What we did do was we formed our own sense of community. We felt supported as the Lifters always there to help a member in need whether it’ll be food, toiletries, money or just someone to talk to. Bromances and bus crushes were present some bravely going the extra mile writing love notes and showcasing their love at our talent quest.  Heartstrings were pulled- thanks to alpacas and a lamb-, ships set sail and some relationships possibly kindled.

Do you still check out our photos and recall those moments in your spare time? Find the countless selfies from Woodstock to Melbourne and anywhere in between tucked away on your Instagram. Come across the videos of your team mates posing with statues, twerking in 7/11 or performing various other silly tasks. Break out into dance to “Can’t Stop this feeling” or look forward to the ‘good morning’ song at 6:30am.

Will we be glad we went on this trip? Reflecting back on the trip many would be more than happy to relive the same trip with same people, over and over again. A couple of us will be thanking our friends for the recommendation and getting others to sign up. The skills we have learnt from foundations in tree-planting, mulching and lawn bowls will be useful tools in developing our personal and professional identities or possible conversation starters as we depart university. But more than that the people we have met and formed friendships with have helped us see the positive change TBL has bought with it. It sews a hope that we harness a power to influence the world we live in however it is whether we take action upon it or not that makes the difference.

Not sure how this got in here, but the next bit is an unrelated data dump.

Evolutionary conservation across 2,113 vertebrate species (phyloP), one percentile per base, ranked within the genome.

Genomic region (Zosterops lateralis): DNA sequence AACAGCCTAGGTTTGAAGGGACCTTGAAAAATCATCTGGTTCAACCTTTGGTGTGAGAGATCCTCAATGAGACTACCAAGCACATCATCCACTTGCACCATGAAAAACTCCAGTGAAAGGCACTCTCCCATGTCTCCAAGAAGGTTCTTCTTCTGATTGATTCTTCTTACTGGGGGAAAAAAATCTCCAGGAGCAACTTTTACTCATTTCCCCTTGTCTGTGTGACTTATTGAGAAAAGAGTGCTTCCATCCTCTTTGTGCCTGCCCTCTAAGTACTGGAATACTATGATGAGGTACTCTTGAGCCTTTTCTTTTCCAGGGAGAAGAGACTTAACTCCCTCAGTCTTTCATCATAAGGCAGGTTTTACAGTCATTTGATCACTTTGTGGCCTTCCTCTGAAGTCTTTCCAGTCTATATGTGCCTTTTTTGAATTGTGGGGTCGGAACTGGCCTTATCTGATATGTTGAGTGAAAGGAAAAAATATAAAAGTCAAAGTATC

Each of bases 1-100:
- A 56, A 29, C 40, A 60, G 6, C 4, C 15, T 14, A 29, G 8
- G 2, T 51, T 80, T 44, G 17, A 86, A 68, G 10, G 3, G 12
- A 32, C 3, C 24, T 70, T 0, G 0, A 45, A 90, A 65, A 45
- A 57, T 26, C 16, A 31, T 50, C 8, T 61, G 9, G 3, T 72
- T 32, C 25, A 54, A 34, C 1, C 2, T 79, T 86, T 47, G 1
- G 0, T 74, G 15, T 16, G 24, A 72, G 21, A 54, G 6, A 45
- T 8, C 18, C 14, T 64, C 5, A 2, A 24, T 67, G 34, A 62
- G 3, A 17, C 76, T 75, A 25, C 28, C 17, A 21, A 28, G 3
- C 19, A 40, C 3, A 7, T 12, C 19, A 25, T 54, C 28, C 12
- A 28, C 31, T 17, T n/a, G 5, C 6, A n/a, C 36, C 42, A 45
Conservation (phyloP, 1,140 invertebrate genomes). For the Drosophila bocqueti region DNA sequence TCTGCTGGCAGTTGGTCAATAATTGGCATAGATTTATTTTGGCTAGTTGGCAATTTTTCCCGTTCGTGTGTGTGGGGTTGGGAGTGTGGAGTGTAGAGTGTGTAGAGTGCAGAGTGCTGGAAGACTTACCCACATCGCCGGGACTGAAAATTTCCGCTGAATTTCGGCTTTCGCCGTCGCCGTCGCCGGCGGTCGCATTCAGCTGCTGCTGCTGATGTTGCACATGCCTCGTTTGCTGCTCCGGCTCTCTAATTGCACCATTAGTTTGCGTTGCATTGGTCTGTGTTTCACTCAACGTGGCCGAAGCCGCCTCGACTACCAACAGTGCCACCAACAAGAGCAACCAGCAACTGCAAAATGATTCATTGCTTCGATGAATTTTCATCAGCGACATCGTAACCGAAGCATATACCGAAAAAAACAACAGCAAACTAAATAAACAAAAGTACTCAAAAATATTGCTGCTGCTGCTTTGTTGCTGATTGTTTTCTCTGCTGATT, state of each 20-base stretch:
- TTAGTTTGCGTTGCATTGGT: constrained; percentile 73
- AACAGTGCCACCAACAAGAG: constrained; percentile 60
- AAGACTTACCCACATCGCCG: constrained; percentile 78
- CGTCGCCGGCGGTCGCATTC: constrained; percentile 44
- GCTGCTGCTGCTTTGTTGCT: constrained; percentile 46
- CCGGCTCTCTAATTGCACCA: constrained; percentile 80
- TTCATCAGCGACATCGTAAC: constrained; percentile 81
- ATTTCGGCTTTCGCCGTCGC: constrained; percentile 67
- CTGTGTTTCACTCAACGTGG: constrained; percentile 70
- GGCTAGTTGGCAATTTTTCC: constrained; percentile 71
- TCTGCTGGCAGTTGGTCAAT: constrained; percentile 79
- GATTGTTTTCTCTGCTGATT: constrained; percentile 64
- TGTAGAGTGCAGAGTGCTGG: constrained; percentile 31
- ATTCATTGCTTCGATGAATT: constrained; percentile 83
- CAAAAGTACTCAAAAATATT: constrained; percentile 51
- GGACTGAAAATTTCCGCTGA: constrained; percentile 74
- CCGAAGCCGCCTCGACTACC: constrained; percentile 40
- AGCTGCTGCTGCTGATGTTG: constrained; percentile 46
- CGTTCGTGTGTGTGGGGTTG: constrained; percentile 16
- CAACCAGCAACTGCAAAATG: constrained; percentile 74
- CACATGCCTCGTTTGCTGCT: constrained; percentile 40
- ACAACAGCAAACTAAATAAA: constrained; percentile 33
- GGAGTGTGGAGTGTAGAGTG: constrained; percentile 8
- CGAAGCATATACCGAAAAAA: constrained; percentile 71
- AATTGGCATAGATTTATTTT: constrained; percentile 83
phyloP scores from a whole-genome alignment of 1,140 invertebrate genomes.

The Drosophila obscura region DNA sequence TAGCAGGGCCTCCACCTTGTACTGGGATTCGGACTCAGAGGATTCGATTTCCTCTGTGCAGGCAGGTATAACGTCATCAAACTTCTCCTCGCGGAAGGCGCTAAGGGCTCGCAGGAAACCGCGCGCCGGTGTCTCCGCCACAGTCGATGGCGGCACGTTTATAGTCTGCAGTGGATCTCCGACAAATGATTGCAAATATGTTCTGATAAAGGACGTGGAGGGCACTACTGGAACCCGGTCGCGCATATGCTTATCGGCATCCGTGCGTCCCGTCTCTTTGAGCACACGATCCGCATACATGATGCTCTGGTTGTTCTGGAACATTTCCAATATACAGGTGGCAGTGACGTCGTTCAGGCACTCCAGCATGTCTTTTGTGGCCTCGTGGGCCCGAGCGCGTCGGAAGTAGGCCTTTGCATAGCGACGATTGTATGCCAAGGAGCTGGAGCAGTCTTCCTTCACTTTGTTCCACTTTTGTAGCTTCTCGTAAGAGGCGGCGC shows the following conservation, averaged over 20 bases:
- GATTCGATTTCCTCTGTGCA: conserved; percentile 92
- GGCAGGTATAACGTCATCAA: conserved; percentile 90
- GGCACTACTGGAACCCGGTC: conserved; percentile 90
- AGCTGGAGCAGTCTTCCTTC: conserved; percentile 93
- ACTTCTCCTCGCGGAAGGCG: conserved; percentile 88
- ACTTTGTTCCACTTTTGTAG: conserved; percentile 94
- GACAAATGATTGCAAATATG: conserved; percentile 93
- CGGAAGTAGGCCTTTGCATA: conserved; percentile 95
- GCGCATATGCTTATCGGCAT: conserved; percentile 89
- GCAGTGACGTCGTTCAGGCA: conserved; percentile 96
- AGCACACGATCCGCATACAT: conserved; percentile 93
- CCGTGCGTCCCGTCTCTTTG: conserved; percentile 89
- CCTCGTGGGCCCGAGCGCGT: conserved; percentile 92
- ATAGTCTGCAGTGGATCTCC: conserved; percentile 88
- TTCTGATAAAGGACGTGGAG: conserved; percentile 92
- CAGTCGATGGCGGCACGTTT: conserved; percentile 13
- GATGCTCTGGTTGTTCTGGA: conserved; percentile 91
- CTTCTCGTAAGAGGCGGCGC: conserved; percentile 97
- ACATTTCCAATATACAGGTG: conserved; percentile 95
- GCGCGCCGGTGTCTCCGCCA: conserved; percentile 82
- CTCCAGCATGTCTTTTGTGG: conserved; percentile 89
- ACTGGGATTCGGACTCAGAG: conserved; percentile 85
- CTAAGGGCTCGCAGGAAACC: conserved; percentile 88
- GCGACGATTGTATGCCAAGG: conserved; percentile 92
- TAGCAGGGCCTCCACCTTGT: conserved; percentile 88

See you soon,

Your current selves